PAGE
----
Economic development in the last two decades has been characterized by a major realignment of the global economy towards emerging and developing countries – a phenomenon dubbed ‘shifting wealth’, and well documented in the first edition of the OECD Development Centre’s Perspectives on Global Development report. Economic and social transformations during a period of fast growth, however, bring new stresses and strains with which governments have to cope – rising income inequalities, structural transformation, and the need to meet citizens’ rising expectations of standards of living and access to opportunity, as an emerging middle class increasingly, compares itself with peers in advanced economies. But higher incomes, better health and improved education do not automatically translate into higher life satisfaction. In this context, strengthening social cohesion becomes a critical policy objective.
The recently held joint Policy Dialogue between Global Development Network (GDN) and the OECD Development Centre, on 15 October 2012, in New Delhi provided an opportunity to hear and discuss perspectives on global development with relation to ‘Social Cohesion in a Shifting World’ – the 2nd edition of the report.
Speakers at the Dialogue included Mario Pezzini, Director of the OECD Development Centre; Shailaja Chandra, Vice President of Initiatives for Change-Centre for Governance, a think tank which supports policy research and social reform; Silvia Hernández Sánchez, Deputy Minister of National Planning and Economic Policy, Costa Rica; and Alan Hirsch, Deputy Director General, Economic Policy, Department of Monitoring and Evaluation, Presidency of South Africa, who discussed the report in the context of their regions.
Chaired by GDN President Pierre Jacquet, the discourse afforded an occasion to explore how policies need to be reassessed and reshaped so as to build cohesive societies by fostering social inclusion, social capital and social mobility, the headline indicators of assessment of the state of social cohesion in a country.
Mario Pezzini opened the discussion by elaborating on the afore-mentioned indicators and presenting an overview of the OECD Report. He remarked that fostering social cohesion is a long term goal, because it involves not only caring for the excluded, but also shaping opportunities and affecting key policy changes. These include fiscal and tax design, migration, employment, social protection, education reforms, and gender equality, amongst others, through civil participation, capacity and accountability. “The thrust should not only be on what you do, but also on how you do it”, asserted Mario Pezzini.
Shailaja Chandra mentioned that in a country as diverse as India through language, religion, ethnicity and class, social cohesiveness is a crucial factor in ensuring that the country progresses as a whole. However, rampant corruption, gender inequality, poverty and illiteracy are a serious impediment in promoting social cohesiveness given the country’s already diverse population. She asserted that the government has to, on a case-by-case basis work out strategies and programs that can effectively and efficiently address these problems so that more people get included in the government’s development schemes, thereby contributing to social cohesiveness through social inclusion.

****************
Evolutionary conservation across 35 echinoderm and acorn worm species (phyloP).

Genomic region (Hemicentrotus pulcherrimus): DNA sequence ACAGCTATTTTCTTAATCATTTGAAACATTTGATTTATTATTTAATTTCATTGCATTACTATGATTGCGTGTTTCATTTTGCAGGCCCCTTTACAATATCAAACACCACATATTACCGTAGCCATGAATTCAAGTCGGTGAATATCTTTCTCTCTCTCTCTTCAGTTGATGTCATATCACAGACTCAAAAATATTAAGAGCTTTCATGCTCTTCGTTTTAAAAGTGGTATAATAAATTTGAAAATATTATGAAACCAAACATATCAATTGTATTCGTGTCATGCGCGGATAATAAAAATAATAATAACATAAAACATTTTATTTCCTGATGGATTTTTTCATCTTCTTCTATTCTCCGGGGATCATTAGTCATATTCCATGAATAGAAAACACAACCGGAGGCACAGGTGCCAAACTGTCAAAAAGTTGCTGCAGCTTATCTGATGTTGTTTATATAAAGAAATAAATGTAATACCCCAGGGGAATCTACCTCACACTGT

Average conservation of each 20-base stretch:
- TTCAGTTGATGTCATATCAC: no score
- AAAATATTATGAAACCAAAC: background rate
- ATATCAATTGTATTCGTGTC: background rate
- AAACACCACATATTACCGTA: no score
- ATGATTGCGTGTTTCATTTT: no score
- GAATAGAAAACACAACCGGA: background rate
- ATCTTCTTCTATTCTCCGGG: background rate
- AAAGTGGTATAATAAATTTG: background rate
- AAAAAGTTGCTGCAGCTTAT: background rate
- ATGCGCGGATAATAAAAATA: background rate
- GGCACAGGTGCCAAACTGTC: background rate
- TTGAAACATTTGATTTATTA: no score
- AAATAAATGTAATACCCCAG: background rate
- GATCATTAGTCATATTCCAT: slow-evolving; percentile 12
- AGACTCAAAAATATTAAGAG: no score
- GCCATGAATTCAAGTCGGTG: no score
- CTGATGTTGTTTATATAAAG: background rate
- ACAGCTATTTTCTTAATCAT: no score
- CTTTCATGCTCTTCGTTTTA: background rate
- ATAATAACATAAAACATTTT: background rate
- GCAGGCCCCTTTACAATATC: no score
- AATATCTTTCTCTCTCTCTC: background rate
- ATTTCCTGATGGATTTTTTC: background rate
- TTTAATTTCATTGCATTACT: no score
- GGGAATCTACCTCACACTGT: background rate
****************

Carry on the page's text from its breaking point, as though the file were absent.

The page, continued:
Costa Rica has done reasonably well with respect to the Millennium Development Goals (MDGs). But to ensure long term and greater social cohesion, Silvia Hernández Sánchez highlighted that social cohesion should be a critical policy objective at both territorial and local level. As a next step, she stressed on the need for forging a global partnership for development to ensure social cohesiveness at the country and global level. Her recommendations included the promotion of green planning for cities and the involvement of large segments of the society, including civil society, private sector and academia. The latter, she stressed, would help build trust and shared ownership, leading to balanced benefits.
Alan Hirsch presented his views in relation to South Africa. In many respects, and as one of the leaders amongst developing countries, South African achievements after only 18 years of democracy are impressive. Nevertheless, South Africa has, over the years, displayed symptoms of weak social cohesion through violent protests, for instance the recent Marikana miner’s strike. Rising unemployment and income disparities, and hostility towards immigrants from other parts of Africa have further added to the predicament. Alan Hirsch asserted on the “need to directly confront the threats to social cohesion and eliminate them at source” as governments which ignore questions of social cohesion risk having to face social instability and undertake ineffective policy interventions.
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